Filip Larsen said:
Since "rotation around two axis at once" does not really make any sense taken literally

I'm not understanding something, is this following scenario not considered rotation about two axis at once?

Delta2, OmCheeto and DaveC426913
erobz said:
I'm not understanding something, is this following scenario not considered rotation about two axis at once?

View attachment 301451
If we combine a rotation of angular frequency ##w_x## about the x-axis and ##w_z## about the z-axis, then we have a rotation about the axis ##(w_x, 0, w_z)##, with magnitude ##\sqrt{w_x^2 + w_z^2}##.

In other words, the continuous rotations add like vectors.

Delta2
erobz said:
is this following scenario not considered rotation about two axis at once
As mentioned, any rigid object can only have a single rotation vector at any given time, but it may very well be that such a vector is not parallel with the principal axis of the object. In your drawing that would be the black center line of the cylinder plus any two orthogonal axes in the plane through center of mass and orthogonal to the center line.

But perhaps you are asking why any rotation of a rigid body can be modeled as the rotation around a single axis? If so, the best quick answer I can come up with is Euler's rotation theorem which states that any sequence of spatial rotations can always be modeled as an equivalent rotation around a single axis. With a little hand-waving you can imagine that trying to rotate a free rigid object around two axis at once by applying two orthogonal torques will "combine" into a single resulting torque giving rotation around a single unique axis at any given time.

DrClaude
A few points to note.

1) If we ignore translation of the centre of mass of a rigid object, then any change to the object's position can only be a rotation.

2) As above, associated with any change in position there must be an axis and angle of rotation.

3) Although finite rotations do not commute, infinitesimal rotations do. Any continuous rotation, therefore, can be expressed as a vector ##\vec w = (w_x, w_y, w_z)##.

4) If, however, the components of ##\vec w## are changing continuously in different ways, then the resulting motion is not a continuous rotation - as the axis of rotation is changing with time. In which case, we can have continuous motion that is not a continuous rotation. (Even though at each instant we can find an instantaneous axis of rotation. And, the position of the rigid body at any time must be a rotation of its initial position).

vanhees71 and Filip Larsen
People seem confused by rotation. Is a body moving northeast going "in two directions at once"?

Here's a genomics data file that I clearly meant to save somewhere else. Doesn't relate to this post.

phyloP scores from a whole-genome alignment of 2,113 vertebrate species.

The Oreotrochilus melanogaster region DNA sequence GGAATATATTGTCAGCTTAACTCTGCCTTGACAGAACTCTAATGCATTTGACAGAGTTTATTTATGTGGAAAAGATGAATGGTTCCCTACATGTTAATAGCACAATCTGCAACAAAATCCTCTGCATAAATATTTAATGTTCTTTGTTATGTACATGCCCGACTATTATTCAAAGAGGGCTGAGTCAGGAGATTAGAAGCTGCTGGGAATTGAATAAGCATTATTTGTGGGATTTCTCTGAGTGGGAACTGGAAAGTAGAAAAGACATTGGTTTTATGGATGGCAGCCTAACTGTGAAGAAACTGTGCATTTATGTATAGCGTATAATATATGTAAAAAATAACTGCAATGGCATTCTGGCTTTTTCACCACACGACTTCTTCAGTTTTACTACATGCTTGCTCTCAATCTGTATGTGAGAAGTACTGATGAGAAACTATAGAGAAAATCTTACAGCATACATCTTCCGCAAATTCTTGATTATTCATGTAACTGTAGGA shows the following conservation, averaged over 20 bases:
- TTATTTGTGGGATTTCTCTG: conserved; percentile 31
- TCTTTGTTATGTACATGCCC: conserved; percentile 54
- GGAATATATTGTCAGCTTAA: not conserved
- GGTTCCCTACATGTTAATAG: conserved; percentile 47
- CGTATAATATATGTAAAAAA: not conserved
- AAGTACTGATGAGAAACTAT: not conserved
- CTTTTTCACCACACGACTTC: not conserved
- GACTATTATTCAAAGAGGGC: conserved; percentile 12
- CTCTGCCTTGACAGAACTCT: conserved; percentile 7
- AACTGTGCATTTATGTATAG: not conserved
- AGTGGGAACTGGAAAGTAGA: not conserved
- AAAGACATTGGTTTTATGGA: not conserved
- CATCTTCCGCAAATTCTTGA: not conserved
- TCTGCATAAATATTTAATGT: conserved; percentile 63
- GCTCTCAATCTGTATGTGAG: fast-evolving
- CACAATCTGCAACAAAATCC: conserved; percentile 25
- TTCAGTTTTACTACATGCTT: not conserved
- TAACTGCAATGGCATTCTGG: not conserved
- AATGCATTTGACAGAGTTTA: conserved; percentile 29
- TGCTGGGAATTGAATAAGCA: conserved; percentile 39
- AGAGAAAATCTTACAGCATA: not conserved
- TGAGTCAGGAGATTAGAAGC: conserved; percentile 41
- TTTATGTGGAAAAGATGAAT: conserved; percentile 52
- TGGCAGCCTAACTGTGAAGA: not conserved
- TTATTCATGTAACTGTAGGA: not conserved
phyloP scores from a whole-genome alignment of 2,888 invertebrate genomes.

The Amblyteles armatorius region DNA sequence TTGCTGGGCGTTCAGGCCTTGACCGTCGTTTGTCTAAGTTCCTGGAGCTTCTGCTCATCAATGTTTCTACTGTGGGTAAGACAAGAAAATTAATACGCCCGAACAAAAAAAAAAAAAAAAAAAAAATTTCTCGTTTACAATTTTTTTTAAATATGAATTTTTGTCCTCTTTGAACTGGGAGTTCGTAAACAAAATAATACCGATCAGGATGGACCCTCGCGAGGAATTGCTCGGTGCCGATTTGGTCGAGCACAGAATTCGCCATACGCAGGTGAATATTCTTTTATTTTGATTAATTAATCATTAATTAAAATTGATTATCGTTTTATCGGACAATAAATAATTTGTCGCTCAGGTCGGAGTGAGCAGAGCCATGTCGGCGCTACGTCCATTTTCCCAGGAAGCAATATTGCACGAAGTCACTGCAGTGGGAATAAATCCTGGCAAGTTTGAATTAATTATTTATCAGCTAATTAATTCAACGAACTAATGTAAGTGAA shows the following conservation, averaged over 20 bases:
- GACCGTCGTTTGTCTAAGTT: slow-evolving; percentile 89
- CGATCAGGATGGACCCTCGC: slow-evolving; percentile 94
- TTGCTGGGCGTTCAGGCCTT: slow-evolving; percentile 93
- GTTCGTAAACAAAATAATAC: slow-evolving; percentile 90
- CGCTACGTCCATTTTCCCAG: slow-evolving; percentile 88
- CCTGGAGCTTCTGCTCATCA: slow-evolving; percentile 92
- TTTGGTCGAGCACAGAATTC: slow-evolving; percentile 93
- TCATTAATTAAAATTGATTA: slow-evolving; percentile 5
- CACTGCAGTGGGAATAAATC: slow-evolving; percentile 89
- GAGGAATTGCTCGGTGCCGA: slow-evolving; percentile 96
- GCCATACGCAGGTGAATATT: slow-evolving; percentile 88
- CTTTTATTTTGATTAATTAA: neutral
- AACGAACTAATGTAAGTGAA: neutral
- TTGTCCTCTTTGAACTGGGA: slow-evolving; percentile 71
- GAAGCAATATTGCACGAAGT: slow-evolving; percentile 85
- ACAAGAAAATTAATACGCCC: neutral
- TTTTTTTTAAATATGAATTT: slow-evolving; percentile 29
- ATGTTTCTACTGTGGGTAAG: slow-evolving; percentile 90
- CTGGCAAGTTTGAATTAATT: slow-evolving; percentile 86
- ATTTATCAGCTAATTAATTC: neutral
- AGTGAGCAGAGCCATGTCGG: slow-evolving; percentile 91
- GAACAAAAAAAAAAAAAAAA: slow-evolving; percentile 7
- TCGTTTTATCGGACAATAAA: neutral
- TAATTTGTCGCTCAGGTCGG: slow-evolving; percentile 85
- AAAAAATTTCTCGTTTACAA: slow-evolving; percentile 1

Delta2, russ_watters, jbriggs444 and 1 other person
Maybe this basic primer about rigid-body dynamics helps:

https://itp.uni-frankfurt.de/~hees/pf-faq/spinning-top.pdf

The momentary rotation of the body is, of course, described by the momentary angular velocity, which is one vector. It doesn't make sense to say something is "rotating on two axes", it's just momentarily rotating around one axis given by the direction of the angular velocity.

PeroK
People seem confused by rotation. Is a body moving northeast going "in two directions at once"?
No, it's just very hard to conceptualize - this:
PeroK said:
If we combine a rotation of angular frequency ##w_x## about the x-axis and ##w_z## about the z-axis, then we have a rotation about the axis ##(w_x, 0, w_z)##, with magnitude ##\sqrt{w_x^2 + w_z^2}##.

In other words, the continuous rotations add like vectors.
I'm going to munge some things in my head for a second:

Let's say we have a body rotating once per second about the x-axis and once per ten seconds about the z-axis.
So there is a single axis a out which this object is rotating.

It is rotating about axis (1,0,10) with magnitude ##\sqrt{101}##.

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DaveC426913 said:
It is rotating about axis (1,0,10) with magnitude 101
Yes, but with magnitude ##\sqrt{101}## rps.

PeroK said:
Yes, but with magnitude ##\sqrt{101}## rps.
Yes. I was off searching for the root symbol to paste in.

PeroK
DaveC426913 said:
It is rotating about axis (1,0,10)
What does this mean though? What units are those? Or are they unitless, being merely ratiotic.

DaveC426913 said:
Yes. I was off searching for the root symbol to paste in.
How can be rotating at about 10 rps when the two rotations have 1 rps and 0.1 rps? (or you don't mean rotations per second when you write "rps"?)

DaveC426913 said:
What does this mean though? What units are those? Or are they unitless, being merely ratiotic.
It's just a direction. It doesn't need units as such.

PeroK said:
It's just a direction. It doesn't need units as such.
Allow me to add a small note to others reading this to avoid confusion: when talking about angular velocity, and not just a rotation axis that only encodes the direction of the axis, then the magnitude of the vector (and thus each component) has the unit scale of "time-1"; in practice the unit rad/s is very often used.